Joanna Nadeau is senior outreach coordinator for the Center for Science and Democracy at the Union of Concerned Scientists. In her role, she helps scientists and other experts get involved in serving as watchdogs for science, and mobilizes Science Network members to push back against attempts by Congress to cut vital science-based public protections. Prior to joining UCS, Joanna worked for Audubon International as director of community programs, where she brought technical experts, community members, and policymakers together to shape local sustainability policies. She was also involved in New York State’s Fight for Fifteen campaign, where she worked with economists and fast food workers to raise the minimum wage. She earned a B.S. in biology from Haverford College, and an M.S. in environmental and healthy city planning from the University of Arizona.
A 3.5-day retreat in science communication, policy engagement, and leadership with world-class trainers that will provide you with the knowledge, tools, and support you need to help you realize your civic engagement goals;
Membership in a cohort of motivated, inspirational environmental scientists who are eager to support each other in making the world a better place;
Coaching, peer support, and additional training opportunities to support you in your development as a scientist leader;
Guidance on how to identify opportunities to engage and navigators who can help you gain access to discussions where your research is relevant;
Confidence in your abilities and the support of your network, and connection to your purpose and goals.
Successful applicants, in addition to participating in the retreat, will receive accommodation for 3 nights at Seabeck Conference Center in Seabeck, Washington. All meals during the retreat will be covered. Participants are asked to cover their travel expenses to the Seattle area if possible; however, travel funds are available if needed—please don’t let the cost of traveling to Seattle keep you from applying!
In addition to the retreat, the program will include ongoing learning and support through pre- and post-retreat webinars, peer group coaching sessions, and individual coaching.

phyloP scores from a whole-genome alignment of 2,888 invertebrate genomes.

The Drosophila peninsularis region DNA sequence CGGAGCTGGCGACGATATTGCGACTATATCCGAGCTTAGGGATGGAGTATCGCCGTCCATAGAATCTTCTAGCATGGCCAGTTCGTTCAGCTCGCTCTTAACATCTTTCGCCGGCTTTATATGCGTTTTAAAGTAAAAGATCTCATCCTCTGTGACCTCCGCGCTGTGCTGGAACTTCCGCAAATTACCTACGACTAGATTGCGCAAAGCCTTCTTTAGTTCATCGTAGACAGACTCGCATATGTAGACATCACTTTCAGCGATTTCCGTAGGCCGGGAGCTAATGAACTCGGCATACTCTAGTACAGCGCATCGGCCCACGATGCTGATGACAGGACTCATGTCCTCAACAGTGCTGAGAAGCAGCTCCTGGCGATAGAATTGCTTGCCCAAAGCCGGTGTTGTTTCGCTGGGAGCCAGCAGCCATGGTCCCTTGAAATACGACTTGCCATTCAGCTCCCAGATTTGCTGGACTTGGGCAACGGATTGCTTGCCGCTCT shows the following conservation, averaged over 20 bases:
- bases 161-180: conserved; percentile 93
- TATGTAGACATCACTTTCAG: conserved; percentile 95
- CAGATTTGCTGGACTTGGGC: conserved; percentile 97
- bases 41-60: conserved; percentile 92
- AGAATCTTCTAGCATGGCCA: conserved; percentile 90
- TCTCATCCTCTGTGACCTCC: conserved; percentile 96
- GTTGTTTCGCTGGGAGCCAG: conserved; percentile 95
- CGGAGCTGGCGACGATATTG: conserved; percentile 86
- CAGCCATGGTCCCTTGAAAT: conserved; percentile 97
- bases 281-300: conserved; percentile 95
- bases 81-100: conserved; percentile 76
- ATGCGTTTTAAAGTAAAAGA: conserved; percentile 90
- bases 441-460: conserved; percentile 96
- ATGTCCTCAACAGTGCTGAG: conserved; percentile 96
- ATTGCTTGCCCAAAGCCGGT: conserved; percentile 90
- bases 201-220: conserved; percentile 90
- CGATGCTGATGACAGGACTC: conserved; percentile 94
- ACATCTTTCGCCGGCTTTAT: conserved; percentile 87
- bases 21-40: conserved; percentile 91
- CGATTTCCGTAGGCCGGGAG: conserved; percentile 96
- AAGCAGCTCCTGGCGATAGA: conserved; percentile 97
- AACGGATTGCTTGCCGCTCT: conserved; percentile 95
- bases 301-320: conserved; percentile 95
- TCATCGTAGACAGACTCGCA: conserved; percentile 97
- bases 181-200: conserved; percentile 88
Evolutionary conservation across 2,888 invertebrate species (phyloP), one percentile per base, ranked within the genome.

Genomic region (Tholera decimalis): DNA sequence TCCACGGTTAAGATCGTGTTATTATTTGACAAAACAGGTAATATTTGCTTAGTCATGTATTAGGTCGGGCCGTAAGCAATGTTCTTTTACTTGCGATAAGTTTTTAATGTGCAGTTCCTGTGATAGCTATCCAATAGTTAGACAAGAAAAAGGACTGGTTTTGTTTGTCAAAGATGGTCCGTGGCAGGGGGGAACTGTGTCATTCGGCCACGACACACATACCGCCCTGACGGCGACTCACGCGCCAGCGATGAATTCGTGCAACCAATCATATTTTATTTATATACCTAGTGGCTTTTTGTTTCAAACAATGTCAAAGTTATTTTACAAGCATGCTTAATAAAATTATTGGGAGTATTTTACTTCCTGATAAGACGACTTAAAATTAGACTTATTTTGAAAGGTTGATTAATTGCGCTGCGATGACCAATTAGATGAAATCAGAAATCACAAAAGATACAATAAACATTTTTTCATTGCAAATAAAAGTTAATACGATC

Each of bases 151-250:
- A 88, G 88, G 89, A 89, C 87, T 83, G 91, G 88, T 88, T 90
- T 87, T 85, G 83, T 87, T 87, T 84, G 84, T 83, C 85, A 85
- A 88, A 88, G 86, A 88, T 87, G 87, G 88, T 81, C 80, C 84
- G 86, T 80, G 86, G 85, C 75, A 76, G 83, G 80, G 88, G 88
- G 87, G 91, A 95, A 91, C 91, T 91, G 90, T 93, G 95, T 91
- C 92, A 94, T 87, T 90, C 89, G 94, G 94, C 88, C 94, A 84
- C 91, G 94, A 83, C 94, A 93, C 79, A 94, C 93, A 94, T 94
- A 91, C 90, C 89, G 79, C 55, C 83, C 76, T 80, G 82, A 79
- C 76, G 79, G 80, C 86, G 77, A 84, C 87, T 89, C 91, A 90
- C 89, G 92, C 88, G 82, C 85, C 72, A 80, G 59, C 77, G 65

All natural and social scientists currently residing in the U.S. whose work is focused at the intersection of the environment and society are eligible to apply. Applications from scientists and researchers from any affiliation (academic, government [tribal, local, state, or federal], NGO, industry, etc.) and career stage are welcome.
Who Should Apply
We are committed to building a cohort that encompasses a diverse blend of perspectives, fields of study, geographies, backgrounds, and career stages. We value multiple identities, voices, values, and ways of knowing, and seek applicants who embody and express the many ways of being a scientist. We are looking for participants who are excited to invest the necessary time and energy to fully participate in the 9-month program, from the 3.5-day in-person retreat to coaching, small group peer mentoring, and additional webinars (approximately 4 hours/month). A spirit of open-mindedness and generosity, in addition to a willingness to contribute to a collaborative, mutually supportive network of your peers, is highly desirable.
How To Apply
The call for applications has closed.
To apply, please fill out this Google Form with the following:
Academic credentials and affiliation
Brief bio (one paragraph) including research topics and your previous engagement experience or outreach efforts
2 references (please provide two references able to speak to why you would be a good fit for this program, and have them share their thoughts via this brief form: https://forms.gle/oJHCntcy5ghqcE8o7)
Resume or short CV (include as link, if available online, or please email as an attachment to opportunities@COMPASSscicomm.org with the subject header: 2020 Sentinels— Your Last Name).
Responses to the following short-answer questions:
What do you hope to gain from this program?
How would you put to use the skills you gain and the network you build through this program? How will you better connect/support/engage after the fellowship, and what would be your goal in doing so?
Please briefly share a significant experience you’ve had engaging in policy/public outreach/other efforts to strengthen the role of science in society.
We will notify those selected by January 15.
Additional questions? Check out our FAQ here.
Need more info? Please contact opportunities@COMPASSscicomm.org